Nov. 22 (UPI) -- The U.S. Supreme Court said Friday it will hear the appeal of the White House in a case involving three men who said they were placed on a national no-fly list by the FBI after refusing to spy on fellow Muslims.
The three men, each a naturalized U.S. citizen or a permanent resident, sued the FBI over what they said was unlawful abuse of a federal watch list prohibiting suspected terrorists from U.S. air travel. Their refusal to cooperate with the FBI to become government informants in investigations of terrorism-related activities was in part motivated by their religious beliefs. A New York federal district appeals court ruled in 2018 they could sue under the 1993 Religious Freedom Restoration Act.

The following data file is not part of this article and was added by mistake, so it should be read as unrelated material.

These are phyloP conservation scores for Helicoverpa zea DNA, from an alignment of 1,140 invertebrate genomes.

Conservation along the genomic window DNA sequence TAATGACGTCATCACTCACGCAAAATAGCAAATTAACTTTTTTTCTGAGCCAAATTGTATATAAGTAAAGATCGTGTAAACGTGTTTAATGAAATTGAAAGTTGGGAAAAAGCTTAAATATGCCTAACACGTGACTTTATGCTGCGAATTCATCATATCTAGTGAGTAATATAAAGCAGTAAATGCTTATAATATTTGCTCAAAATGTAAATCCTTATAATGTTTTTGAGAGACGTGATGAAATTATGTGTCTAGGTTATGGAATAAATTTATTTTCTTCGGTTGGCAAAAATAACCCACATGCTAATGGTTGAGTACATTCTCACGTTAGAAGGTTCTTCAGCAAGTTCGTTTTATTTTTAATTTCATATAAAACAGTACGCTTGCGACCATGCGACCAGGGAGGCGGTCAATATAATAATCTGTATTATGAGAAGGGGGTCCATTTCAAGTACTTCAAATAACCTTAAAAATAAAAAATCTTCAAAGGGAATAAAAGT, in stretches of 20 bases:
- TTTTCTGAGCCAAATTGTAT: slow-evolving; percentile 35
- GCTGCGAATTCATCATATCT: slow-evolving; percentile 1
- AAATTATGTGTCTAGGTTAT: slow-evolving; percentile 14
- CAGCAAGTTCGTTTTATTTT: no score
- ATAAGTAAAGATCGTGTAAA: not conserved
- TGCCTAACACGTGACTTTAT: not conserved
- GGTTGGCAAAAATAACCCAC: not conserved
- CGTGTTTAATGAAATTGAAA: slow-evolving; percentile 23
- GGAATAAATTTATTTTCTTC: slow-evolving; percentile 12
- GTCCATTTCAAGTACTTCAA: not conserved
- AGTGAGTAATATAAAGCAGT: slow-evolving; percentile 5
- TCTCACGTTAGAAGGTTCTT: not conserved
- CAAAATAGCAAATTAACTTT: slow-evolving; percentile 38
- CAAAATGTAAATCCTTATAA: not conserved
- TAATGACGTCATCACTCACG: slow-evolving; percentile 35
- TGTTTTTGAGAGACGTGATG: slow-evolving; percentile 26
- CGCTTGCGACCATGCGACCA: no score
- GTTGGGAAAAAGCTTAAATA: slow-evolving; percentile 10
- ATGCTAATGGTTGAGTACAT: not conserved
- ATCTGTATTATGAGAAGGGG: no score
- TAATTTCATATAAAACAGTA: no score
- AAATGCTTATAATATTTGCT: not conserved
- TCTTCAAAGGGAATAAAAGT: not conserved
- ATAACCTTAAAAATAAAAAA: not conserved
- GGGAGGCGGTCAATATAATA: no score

"They brought this suit against a number of federal officers in their individual capacities, alleging that that they were placed and maintained on the national "No Fly List" in retaliation for their refusal to serve as informants for the FBI," an application for a time extension, submitted to the Supreme Court in June, said in part. "Respondents contended, among other things, that this violated their rights under RFRA and that they were entitled to money damages against the individual federal officers personally."
The district court dismissed the claim, saying that RFRA does not permit the recovery of money damages against federal officers sued in their individual capacities. A court of appeals reversed that ruling.
The Supreme Court case is named FNU Tanzin, Special Agent, FBI et al., v. Muhammed Tanvir et al. Tanzin, "First Name Unkown," is a government employee. Tanzin is one of the three plaintiffs.
The administration of President Donald Trump, through the Justice Department, asked the Supreme Court to find that federal law denies lawsuits seeking monetary damages against individual federal government employees.